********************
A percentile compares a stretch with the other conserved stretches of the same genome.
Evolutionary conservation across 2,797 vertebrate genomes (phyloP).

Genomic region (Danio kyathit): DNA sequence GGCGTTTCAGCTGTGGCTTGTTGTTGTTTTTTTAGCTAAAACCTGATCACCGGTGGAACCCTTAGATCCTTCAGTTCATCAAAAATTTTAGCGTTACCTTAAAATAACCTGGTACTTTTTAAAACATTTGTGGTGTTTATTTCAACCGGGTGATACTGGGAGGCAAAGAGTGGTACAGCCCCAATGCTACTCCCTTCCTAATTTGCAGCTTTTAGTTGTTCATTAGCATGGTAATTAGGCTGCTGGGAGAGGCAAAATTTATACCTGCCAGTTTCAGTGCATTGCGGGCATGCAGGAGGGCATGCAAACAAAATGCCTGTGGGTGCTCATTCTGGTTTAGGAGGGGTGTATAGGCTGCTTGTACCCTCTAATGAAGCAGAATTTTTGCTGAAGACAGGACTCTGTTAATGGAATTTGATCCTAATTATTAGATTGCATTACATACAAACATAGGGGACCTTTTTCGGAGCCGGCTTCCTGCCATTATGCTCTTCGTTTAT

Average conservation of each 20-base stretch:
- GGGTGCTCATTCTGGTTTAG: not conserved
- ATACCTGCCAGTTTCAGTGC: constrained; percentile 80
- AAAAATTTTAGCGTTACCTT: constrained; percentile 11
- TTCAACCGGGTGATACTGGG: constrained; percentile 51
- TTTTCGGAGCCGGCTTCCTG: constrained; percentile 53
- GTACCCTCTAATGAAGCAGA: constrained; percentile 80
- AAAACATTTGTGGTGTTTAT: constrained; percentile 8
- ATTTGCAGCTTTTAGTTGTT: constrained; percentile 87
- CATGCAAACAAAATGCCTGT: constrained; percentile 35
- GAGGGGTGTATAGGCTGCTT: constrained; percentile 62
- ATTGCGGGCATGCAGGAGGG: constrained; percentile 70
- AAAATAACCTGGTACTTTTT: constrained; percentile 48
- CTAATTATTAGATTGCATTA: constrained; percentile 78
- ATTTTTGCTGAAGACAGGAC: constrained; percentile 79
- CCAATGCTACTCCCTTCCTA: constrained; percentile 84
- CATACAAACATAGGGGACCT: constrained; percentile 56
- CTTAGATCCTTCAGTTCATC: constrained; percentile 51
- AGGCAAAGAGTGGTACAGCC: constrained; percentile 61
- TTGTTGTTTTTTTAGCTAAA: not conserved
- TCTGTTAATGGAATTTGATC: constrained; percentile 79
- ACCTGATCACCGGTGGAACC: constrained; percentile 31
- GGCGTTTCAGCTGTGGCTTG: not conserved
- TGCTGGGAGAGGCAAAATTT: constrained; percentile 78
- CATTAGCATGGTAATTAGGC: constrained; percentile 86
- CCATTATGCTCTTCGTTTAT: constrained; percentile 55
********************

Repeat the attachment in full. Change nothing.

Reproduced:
A percentile compares a stretch with the other conserved stretches of the same genome.
Evolutionary conservation across 2,797 vertebrate genomes (phyloP).

Genomic region (Danio kyathit): DNA sequence GGCGTTTCAGCTGTGGCTTGTTGTTGTTTTTTTAGCTAAAACCTGATCACCGGTGGAACCCTTAGATCCTTCAGTTCATCAAAAATTTTAGCGTTACCTTAAAATAACCTGGTACTTTTTAAAACATTTGTGGTGTTTATTTCAACCGGGTGATACTGGGAGGCAAAGAGTGGTACAGCCCCAATGCTACTCCCTTCCTAATTTGCAGCTTTTAGTTGTTCATTAGCATGGTAATTAGGCTGCTGGGAGAGGCAAAATTTATACCTGCCAGTTTCAGTGCATTGCGGGCATGCAGGAGGGCATGCAAACAAAATGCCTGTGGGTGCTCATTCTGGTTTAGGAGGGGTGTATAGGCTGCTTGTACCCTCTAATGAAGCAGAATTTTTGCTGAAGACAGGACTCTGTTAATGGAATTTGATCCTAATTATTAGATTGCATTACATACAAACATAGGGGACCTTTTTCGGAGCCGGCTTCCTGCCATTATGCTCTTCGTTTAT

Average conservation of each 20-base stretch:
- GGGTGCTCATTCTGGTTTAG: not conserved
- ATACCTGCCAGTTTCAGTGC: constrained; percentile 80
- AAAAATTTTAGCGTTACCTT: constrained; percentile 11
- TTCAACCGGGTGATACTGGG: constrained; percentile 51
- TTTTCGGAGCCGGCTTCCTG: constrained; percentile 53
- GTACCCTCTAATGAAGCAGA: constrained; percentile 80
- AAAACATTTGTGGTGTTTAT: constrained; percentile 8
- ATTTGCAGCTTTTAGTTGTT: constrained; percentile 87
- CATGCAAACAAAATGCCTGT: constrained; percentile 35
- GAGGGGTGTATAGGCTGCTT: constrained; percentile 62
- ATTGCGGGCATGCAGGAGGG: constrained; percentile 70
- AAAATAACCTGGTACTTTTT: constrained; percentile 48
- CTAATTATTAGATTGCATTA: constrained; percentile 78
- ATTTTTGCTGAAGACAGGAC: constrained; percentile 79
- CCAATGCTACTCCCTTCCTA: constrained; percentile 84
- CATACAAACATAGGGGACCT: constrained; percentile 56
- CTTAGATCCTTCAGTTCATC: constrained; percentile 51
- AGGCAAAGAGTGGTACAGCC: constrained; percentile 61
- TTGTTGTTTTTTTAGCTAAA: not conserved
- TCTGTTAATGGAATTTGATC: constrained; percentile 79
- ACCTGATCACCGGTGGAACC: constrained; percentile 31
- GGCGTTTCAGCTGTGGCTTG: not conserved
- TGCTGGGAGAGGCAAAATTT: constrained; percentile 78
- CATTAGCATGGTAATTAGGC: constrained; percentile 86
- CCATTATGCTCTTCGTTTAT: constrained; percentile 55